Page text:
Superior Court Judge Michael Kassel today permitted the city [of Camden NJ] to build affordable housing in the Cramer Hill section, which could reawaken the issue of eminent domain.
"This is a major victory for our city," said Randy Primas, the state-appointed chief operating officer. "We are very pleased with this decision because it allows us to provide a far better quality of housing for the citizens of Camden."
But Olga Pomar of South Jersey Legal Services said Kassel's decision could allow the city to take up to 43 homes from residents in the Cramer Hill section. About a dozen of those homeowners have fought the city's right to take property from people who oppose redevelopment. Pomar said she will likely appeal Kassel's decision.
The new affordable homes will be built by the Michaels Development Co. of Marlton. Primas was formerly a business partner in the firm.
In the wake of the judge's decision, it remains unclear how many homes will be built, and how many could be taken. Ed Weirauch, spokesman for the Camden Redevelopment Agency, said about 140 units will be built, which would require the city to take some homes from residents who don't want to sell.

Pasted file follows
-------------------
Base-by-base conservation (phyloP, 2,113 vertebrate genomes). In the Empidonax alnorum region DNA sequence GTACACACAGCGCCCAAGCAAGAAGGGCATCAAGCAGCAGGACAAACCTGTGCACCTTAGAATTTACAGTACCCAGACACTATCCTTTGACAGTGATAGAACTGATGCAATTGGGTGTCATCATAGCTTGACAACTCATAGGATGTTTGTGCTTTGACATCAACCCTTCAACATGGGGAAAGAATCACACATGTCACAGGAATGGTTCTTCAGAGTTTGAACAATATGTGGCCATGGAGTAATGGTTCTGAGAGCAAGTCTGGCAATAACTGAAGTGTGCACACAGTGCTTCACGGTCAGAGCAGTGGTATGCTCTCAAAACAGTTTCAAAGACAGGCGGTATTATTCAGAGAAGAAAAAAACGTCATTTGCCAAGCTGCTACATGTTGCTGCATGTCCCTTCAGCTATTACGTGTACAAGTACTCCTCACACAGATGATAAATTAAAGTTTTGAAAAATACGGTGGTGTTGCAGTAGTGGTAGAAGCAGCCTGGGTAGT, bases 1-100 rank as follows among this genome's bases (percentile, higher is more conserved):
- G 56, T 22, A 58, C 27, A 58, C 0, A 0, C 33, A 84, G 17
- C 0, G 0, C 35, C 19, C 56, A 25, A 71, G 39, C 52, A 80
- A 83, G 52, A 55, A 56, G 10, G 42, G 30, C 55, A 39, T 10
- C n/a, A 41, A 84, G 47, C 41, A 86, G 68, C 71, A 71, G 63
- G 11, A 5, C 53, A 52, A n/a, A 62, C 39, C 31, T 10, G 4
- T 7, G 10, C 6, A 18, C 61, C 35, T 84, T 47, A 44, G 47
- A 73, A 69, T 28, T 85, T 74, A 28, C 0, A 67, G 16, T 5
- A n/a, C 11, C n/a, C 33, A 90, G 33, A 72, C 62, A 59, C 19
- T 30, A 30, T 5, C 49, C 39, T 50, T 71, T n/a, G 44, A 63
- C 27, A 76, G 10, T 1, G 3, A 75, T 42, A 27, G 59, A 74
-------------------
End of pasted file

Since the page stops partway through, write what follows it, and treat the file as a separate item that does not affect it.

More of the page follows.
But a scaled-down version of the affordable housing plan is also being considered by the city. If Michaels Development Co. builds 78 units instead of 140, no homes would have to be taken, Pomar said.
Pomar had filed suit against the Michaels' development because it was originally part of the Cramer Hill redevelopment plan, which would have displaced 1,200 families while building 6,000 new homes. But when the Cramer Hill plan was thrown out by Kassel on a technicality, the city asked for permission to move forward with the construction of the affordable housing.
The city also has said it will re-introduce the Cramer Hill plan so that it will not displace so many people.
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